16 Mar Coronavirus, and Thailand’s property market
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The Coronavirus outbreak poses challenges for Thailand’s real estate market as potential Chinese condominium buyers remain stranded in China. Analysts believe Chinese condominium transfers in 2020 will be at least 25% lower than average because of the challenges. Meanwhile, some believe that the outbreak may bring opportunities for non-Chinese buyers and in the long-run, the Chinese may be looking for an overseas refuge in the event of these types of emergencies.
Market remains weak
The pandemic, which started in China, is hurting the condominium market as Chinese nationals account for half of the international buyers in Thailand, or 57.6% of the total foreign condo owners in 2018.
Vichai Viratkapan, acting director-general of the Real Estate Information Centre says that 50% of Chinese condo transfers are expected to disappear in the first 2 quarters of this year and the total transfer value by the Chinese will miss the mark of the usual 29 billion baht by about 25% (around 7 billion).
However, since Chinese property buyers only make up 6% of the total international and domestic housing transfers in Thailand, the total housing transfer number in the country is likely to be similar to last year.
Thailand adjusts GDP growth target due to coronavirus
On Monday, the Office of the National Economics and Social Development Council said Thailand’s GDP growth rate is predicted to be about 2% this year, a record low in the last 6 years. They forecast the rate will be achieved if the pandemic ends before April or May, tourist arrivals reach 37 million, and the world economic growth grows 3.2%, among other factors. Otherwise…
The Chinese are reluctant to complete transfers
The virus has continued to affect hospitality operators, including hotels and condominiums that service tourists, nationwide. Since China has suspended tours, put restrictions on movement, and locked down cities, home to over millions of people, it also poses a threat to real estate developers as their clients are unable or unwilling to fly.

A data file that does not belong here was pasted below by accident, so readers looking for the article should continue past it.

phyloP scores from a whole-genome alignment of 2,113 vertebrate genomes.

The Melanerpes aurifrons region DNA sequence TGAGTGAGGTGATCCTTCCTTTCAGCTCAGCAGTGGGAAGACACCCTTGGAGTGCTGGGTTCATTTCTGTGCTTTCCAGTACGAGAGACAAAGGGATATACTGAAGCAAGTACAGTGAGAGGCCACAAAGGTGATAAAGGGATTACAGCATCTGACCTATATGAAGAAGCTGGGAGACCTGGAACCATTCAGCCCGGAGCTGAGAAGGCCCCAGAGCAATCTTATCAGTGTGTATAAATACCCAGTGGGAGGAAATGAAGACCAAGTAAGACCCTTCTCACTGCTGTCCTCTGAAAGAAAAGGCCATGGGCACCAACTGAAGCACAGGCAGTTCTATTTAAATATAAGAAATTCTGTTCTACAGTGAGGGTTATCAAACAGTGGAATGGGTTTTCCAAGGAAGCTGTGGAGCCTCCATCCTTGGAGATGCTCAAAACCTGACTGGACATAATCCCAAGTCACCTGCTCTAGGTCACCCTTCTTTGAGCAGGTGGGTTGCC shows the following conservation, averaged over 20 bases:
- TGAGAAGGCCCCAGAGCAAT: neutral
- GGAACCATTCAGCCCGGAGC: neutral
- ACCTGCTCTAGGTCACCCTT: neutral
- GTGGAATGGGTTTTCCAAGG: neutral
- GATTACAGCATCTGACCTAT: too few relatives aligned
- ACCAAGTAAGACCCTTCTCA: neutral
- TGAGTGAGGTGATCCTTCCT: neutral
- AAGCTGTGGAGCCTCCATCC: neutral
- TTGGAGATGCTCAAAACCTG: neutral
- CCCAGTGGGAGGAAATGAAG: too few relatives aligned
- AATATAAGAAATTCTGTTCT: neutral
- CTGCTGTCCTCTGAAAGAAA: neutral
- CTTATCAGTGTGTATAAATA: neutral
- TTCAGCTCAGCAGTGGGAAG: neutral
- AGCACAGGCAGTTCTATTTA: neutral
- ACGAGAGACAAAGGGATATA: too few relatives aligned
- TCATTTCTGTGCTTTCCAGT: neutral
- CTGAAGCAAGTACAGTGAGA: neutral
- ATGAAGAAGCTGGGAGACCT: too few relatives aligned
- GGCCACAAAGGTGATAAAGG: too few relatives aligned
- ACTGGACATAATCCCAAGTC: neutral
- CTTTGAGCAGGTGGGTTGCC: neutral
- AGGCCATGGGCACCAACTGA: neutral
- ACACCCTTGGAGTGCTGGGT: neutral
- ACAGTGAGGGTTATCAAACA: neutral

“Currently multiple off-plan condominium developments are approaching completion, and Chinese clients are unable or unwilling to transfer. Chinese clients who made a reservation in Q4 2019 are requesting a refund and withholding their investment,” said Tom Mills, Business Development Director at Terra International Realty.
He believes every condominium that is in transfer status will see the percentage of non-transfer units rise in the coming months.
“These non-transfer units will cause a big financial hit to developers.”
If a client refuses to transfer, does not comply with the terms and conditions stipulated in the sales and purchase agreement, and decides to release the property, their deposits will be forfeited.
“However, there is some good news, these non-transferred units can be offered with a discount to new clients.”
Also, as China has been susceptible to a few disease outbreaks – from bird flu and swine fever and the current coronavirus – it may prompt Chinese buyers to look for second homes outside of China.